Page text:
Not knowing much about RPM investigations, I can still hazard a guess as to why most economic safeguards are ineffective. First, if even I, a lowly hu-man on caffine, can think of unmeasurable ways to bypass economic safeguards, then anyone can. Second, the govt. can't effectively police something like nod and wink RPM, there are just not enough investigators. The only way to find this stuff and put countermeasures in place is by doing some statistical analysis and investigating the right people. However, the government doesn't have the data.
But what if they did?
Web Services Nirvana for you, me, and Uncle VAX
What if you purchased your long distance services as web services? Today, web services are things that are currently trolled for by humans and compared to one another in spreadsheets and code. However, in science-fiction land, you just tell a bot to do all that stuff - cruise the markets, discover services and run the standardized tests on standardized APIs. There is no human intervention. Heck, there are no humans! We turned most of them into green pellets and made the rest into slaves! No, today is another bright, beautiful day in the land of robots. So the end user gets phone service that has audio quality tested between the endpoints we care about, and great prices. The vendors change all the time, subject to the bot's search results. Kind of like a super-duper Least Cost Routing with web services. Same goes for every service the end user ever buys. Nice.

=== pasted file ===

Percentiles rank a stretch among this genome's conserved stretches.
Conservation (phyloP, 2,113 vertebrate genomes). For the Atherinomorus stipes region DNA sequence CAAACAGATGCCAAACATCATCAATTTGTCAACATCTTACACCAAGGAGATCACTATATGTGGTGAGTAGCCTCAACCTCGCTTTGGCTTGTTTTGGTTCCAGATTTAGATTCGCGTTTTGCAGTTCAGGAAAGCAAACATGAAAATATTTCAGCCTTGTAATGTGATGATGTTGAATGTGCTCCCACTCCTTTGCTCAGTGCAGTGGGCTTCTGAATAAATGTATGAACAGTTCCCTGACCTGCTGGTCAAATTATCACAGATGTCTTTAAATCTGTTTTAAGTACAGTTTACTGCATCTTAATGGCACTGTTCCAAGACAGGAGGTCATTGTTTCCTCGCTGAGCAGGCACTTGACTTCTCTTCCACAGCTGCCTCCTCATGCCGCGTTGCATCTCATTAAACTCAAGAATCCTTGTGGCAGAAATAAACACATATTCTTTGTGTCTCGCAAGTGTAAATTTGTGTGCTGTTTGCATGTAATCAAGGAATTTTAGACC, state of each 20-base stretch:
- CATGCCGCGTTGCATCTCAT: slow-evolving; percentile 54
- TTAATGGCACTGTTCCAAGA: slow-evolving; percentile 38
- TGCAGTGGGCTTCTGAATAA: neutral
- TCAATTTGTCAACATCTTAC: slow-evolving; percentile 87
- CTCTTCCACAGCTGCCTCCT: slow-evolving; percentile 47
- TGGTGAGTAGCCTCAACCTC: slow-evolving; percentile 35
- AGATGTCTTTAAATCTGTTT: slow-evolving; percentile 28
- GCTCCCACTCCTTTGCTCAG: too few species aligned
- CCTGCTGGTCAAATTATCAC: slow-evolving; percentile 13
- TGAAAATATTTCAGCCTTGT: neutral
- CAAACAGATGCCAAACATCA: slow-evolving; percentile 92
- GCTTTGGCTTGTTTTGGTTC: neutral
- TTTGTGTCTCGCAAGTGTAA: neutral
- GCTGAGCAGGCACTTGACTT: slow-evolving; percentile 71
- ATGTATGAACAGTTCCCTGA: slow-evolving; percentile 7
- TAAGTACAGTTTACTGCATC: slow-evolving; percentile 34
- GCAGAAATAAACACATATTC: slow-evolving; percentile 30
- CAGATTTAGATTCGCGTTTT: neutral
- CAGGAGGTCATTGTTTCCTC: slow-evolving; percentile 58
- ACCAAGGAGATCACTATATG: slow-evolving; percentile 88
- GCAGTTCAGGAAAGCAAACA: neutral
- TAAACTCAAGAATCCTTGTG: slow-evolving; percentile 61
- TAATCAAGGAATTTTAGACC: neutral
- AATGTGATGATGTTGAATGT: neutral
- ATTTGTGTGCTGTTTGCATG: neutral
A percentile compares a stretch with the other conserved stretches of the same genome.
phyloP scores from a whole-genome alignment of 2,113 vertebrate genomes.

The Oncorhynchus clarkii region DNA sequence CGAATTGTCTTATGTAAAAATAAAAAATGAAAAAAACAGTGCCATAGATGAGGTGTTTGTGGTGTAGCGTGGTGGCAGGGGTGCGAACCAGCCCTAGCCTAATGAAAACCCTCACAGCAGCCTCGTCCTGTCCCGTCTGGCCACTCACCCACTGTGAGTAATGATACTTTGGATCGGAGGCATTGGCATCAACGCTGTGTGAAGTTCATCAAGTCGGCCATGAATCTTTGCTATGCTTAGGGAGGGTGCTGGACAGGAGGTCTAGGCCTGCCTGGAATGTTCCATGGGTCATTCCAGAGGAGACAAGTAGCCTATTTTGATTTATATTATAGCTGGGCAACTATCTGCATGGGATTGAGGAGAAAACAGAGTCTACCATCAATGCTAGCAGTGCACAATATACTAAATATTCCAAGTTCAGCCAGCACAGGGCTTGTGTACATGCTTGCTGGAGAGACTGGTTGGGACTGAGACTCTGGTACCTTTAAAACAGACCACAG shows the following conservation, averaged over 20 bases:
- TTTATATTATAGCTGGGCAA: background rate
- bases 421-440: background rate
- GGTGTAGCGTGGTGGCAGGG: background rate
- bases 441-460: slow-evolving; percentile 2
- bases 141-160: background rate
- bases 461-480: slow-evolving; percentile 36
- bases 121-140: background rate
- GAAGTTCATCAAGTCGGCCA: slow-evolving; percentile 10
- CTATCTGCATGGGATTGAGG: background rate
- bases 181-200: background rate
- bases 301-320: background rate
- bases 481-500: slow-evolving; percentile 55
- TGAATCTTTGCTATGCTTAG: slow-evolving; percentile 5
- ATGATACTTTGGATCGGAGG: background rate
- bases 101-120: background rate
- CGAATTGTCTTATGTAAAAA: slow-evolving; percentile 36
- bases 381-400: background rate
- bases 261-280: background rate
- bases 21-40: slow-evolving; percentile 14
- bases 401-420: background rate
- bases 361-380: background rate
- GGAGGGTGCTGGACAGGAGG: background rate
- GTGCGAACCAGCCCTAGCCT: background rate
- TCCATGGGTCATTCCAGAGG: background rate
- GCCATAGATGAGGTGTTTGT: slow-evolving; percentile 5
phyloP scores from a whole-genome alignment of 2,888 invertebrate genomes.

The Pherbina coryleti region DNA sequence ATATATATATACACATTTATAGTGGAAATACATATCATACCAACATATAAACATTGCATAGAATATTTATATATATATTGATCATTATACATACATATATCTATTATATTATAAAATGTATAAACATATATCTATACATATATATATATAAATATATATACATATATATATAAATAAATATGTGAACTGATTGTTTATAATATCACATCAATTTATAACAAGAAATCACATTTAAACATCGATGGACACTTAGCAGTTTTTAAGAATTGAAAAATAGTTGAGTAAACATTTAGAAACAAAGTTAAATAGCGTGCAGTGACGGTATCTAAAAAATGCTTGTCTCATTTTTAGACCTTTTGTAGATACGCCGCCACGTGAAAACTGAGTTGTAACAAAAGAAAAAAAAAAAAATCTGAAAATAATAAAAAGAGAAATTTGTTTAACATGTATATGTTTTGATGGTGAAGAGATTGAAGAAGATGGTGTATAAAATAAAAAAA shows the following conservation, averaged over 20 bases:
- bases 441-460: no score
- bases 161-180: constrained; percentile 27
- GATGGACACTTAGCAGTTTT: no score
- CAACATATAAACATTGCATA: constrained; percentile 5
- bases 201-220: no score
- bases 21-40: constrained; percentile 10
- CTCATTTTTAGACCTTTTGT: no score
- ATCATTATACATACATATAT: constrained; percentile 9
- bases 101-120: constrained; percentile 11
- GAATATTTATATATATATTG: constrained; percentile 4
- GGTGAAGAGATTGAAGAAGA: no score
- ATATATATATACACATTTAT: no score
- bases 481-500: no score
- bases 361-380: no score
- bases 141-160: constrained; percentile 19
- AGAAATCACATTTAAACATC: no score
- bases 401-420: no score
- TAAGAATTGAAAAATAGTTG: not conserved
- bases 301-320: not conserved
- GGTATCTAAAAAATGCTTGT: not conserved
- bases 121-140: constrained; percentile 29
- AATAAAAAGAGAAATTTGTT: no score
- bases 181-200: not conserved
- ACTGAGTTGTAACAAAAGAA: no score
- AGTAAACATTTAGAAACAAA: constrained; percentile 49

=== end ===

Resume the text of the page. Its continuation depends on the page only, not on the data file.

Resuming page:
But wait, the manufacturer robot can't cheat anymore! RPM is impossible; not because we are probably cutting out any possible reason for a reseller network (a good point but it has some holes), but because we have standardized! Web Ontology has made the transactions easy to measure. RFID's are going into cash, and you have to assume that this is going to put lightbulbs over a few heads.
The web, after all, is where almost all our commerce is going to occur, so Uncle VAXs nefarious surveillance tactics will be web-based.
Cash is officially deprecated. Who cares about cash? Privacy advocates care, for one. Those who accept cash have RFIDs to bridge the gap to the web, and Uncle VAX will soon require that they report such transactions elecrtronically.
As soon as we step into that brave new world of web services, Uncle VAX is going to recognize the opportunity. A standard! He will demand electronic reporting and create some bloated XML specs for it. (Just when we were crawling out of XML soup, they drag us back in!) And Uncle VAX will not only be able to track every sale of every service ever made, but he will know exactly how to compare each one to the other, and he will recognize every trend. The data will not only show up RPM, but most tax evasion and other things he cares about.
When he's got regulation of services in place, he will regulate products the same way. Cash is dead. Transactions will report themselves ontologically via the wireless web server in your implant to...THE MAN. Yes, THE MAN likes WebOnt.
I don't see any immediate danger. The US government does have XML reporting initiatives, but in their current state they are for volountary filing, not real time reporting. Real-time ontological reporting will require oversight. What happens when a government no longer asks for information of any kind, but requires access to it at will? Well, clearly, any competent government with that much power will never be peacefully replaced. </rambling>